Wednesday, May 4, 2011
SAN DIEGO The new total number of comprised Sony PlayStation accounts is 102 million.
Sony executives said credit card information along with names, email addresses, and passwords were among the information stolen.
A San Diego based data center discovered the security breech on April 19, 2011. But Sony failed to notify it’s online users for another six days.
Kazuo Hirai, president of Sony’s computer entertainment division apologized in Tokyo earlier this week.
“This criminal act against our network had a significant impact not only on our customers, but our entire industry,” Hirai said.
He also promised to “regain the trust” of Sony users.
The company said they would provide a month of “free access” to users and compensate customers who were forced to cancel their credit cards.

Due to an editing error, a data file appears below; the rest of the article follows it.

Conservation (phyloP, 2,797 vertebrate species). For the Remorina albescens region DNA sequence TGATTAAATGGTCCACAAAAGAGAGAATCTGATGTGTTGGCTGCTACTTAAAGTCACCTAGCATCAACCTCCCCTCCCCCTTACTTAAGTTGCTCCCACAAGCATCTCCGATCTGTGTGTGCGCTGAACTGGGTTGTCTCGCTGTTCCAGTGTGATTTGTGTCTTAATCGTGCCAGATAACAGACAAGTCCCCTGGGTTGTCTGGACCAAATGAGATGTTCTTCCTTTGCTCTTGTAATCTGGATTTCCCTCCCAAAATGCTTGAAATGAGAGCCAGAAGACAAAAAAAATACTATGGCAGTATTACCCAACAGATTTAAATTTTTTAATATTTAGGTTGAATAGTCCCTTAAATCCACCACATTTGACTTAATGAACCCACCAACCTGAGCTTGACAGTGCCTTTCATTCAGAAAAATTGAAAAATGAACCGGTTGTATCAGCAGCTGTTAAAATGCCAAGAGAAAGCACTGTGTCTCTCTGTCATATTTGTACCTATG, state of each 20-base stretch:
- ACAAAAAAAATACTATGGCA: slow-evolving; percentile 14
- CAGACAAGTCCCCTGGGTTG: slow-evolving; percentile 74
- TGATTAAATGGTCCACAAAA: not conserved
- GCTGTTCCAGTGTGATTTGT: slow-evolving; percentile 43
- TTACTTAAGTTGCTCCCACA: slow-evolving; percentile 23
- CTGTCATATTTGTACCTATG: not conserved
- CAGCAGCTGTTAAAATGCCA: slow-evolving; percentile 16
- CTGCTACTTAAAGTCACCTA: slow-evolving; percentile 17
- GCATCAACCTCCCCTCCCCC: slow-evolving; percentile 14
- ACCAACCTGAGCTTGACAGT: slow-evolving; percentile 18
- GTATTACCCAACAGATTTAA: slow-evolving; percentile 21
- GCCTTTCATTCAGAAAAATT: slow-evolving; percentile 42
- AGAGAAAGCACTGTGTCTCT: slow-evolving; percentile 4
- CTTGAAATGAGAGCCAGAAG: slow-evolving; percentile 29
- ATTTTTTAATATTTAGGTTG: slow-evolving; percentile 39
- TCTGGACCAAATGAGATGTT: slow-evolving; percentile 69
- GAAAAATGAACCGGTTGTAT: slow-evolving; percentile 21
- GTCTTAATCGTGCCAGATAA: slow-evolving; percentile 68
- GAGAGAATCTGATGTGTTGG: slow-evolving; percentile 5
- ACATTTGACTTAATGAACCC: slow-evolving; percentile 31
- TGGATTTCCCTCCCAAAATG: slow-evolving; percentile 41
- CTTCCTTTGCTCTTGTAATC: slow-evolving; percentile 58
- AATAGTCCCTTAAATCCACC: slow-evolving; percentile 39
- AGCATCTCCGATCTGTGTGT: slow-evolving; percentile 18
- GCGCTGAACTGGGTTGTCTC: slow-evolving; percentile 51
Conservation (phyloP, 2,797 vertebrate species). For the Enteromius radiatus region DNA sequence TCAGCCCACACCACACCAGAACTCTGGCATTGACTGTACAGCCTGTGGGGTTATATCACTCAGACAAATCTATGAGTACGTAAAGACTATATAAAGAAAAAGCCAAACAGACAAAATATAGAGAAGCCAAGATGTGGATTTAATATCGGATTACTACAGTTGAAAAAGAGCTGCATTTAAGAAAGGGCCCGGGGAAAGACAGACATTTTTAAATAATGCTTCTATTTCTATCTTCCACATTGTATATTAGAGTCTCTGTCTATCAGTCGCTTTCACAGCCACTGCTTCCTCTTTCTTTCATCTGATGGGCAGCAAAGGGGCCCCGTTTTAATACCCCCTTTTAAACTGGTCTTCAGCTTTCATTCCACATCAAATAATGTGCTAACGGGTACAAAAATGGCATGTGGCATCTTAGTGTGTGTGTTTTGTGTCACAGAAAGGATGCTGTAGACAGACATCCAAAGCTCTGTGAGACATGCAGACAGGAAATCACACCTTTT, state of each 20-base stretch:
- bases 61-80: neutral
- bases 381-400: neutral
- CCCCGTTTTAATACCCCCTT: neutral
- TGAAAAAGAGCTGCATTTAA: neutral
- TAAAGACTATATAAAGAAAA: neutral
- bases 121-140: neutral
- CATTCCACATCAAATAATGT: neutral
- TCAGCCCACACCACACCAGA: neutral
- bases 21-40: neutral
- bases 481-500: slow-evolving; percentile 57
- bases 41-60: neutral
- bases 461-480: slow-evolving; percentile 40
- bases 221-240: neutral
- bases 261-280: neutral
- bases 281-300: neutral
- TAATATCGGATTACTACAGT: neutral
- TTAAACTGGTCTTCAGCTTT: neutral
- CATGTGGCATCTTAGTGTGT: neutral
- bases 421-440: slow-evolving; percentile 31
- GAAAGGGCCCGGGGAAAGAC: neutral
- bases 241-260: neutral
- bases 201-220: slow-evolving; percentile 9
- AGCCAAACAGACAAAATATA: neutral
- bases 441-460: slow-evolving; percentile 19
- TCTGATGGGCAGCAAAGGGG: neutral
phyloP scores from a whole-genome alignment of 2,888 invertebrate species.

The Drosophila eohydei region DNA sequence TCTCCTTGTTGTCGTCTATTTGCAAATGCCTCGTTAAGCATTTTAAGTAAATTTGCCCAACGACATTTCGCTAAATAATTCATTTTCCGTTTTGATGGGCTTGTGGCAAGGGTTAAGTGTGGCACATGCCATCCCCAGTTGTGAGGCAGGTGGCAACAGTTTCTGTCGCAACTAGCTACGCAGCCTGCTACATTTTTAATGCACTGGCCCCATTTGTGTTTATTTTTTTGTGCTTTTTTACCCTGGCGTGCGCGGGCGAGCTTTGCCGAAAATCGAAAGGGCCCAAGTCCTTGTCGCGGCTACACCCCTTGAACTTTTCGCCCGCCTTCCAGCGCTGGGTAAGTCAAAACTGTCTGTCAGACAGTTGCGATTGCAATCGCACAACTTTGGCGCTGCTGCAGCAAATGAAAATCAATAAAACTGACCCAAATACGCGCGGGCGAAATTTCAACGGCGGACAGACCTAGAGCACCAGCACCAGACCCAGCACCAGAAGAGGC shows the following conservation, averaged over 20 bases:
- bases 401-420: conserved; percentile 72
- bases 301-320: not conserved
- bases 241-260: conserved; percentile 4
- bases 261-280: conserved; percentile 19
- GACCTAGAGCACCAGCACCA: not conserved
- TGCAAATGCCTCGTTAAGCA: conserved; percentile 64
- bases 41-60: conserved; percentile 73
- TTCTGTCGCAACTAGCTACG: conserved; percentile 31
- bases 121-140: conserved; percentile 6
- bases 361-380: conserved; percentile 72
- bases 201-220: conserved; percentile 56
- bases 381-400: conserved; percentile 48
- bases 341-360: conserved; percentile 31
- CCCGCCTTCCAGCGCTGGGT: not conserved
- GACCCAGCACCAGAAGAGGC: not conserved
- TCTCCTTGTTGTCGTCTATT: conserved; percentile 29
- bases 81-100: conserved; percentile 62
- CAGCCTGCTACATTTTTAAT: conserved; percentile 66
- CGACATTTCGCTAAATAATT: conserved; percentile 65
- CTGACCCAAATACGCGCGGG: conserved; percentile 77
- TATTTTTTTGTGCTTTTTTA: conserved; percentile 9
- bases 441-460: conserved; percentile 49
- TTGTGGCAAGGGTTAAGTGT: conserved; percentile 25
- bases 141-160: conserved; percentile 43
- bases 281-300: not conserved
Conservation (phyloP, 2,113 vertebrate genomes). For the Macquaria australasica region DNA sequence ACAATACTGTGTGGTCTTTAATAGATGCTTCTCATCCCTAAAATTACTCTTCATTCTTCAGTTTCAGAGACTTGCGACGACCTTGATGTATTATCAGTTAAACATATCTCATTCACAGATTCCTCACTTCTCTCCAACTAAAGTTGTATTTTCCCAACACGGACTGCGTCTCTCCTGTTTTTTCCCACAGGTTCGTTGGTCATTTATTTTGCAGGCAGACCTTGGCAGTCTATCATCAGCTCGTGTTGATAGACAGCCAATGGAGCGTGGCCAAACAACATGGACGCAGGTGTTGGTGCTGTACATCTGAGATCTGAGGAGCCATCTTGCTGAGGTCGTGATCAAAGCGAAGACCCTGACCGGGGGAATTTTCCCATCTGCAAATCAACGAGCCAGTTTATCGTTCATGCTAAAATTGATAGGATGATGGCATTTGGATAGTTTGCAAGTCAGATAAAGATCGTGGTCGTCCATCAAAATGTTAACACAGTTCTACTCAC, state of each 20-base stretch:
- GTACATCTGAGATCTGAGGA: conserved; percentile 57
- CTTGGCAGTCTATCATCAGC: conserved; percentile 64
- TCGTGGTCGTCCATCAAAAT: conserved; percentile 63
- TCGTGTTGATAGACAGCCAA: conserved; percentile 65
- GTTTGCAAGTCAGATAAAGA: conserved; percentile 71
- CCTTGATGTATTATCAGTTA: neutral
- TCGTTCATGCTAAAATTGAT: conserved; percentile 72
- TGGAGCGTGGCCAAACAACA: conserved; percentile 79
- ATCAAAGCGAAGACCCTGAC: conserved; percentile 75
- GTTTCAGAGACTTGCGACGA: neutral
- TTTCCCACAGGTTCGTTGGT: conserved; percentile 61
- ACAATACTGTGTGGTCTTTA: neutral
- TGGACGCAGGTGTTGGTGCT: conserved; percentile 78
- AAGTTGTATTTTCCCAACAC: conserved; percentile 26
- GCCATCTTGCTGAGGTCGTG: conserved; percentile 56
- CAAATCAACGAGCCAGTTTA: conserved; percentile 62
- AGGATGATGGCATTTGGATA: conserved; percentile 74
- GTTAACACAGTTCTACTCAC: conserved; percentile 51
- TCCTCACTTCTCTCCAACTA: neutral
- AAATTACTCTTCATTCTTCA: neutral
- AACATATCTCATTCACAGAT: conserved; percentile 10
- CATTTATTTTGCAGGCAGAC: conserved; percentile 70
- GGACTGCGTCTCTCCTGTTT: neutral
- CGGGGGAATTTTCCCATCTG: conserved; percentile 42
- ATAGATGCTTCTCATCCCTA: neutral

Sony offers an online game network, which allows gamers from around the world to play through the Internet. It also has an online entertainment network.
Both were shut down after the user accounts were infiltrated.
Sony said their online service would be restored later this week.
The FBI in San Diego is among several law enforcement agencies throughout the world investigating the case.
Darrell Foxworth, a special agent with the FBI in San Diego, said cyber-crime is a federal offense.
“Often times, these crimes involve intrusions, mail fraud, wire fraud or identity theft. There are a variety of federal statues that cover this type of alleged criminal activity.”
Foxworth said anyone with information or concerns visit the FBI’s internet crime complaint center.
A class action lawsuit has been filed against Sony, which claims the company broke the law by storing credit card information.
Sony defended itself, by saying credit card details were encrypted, making them more difficult to use.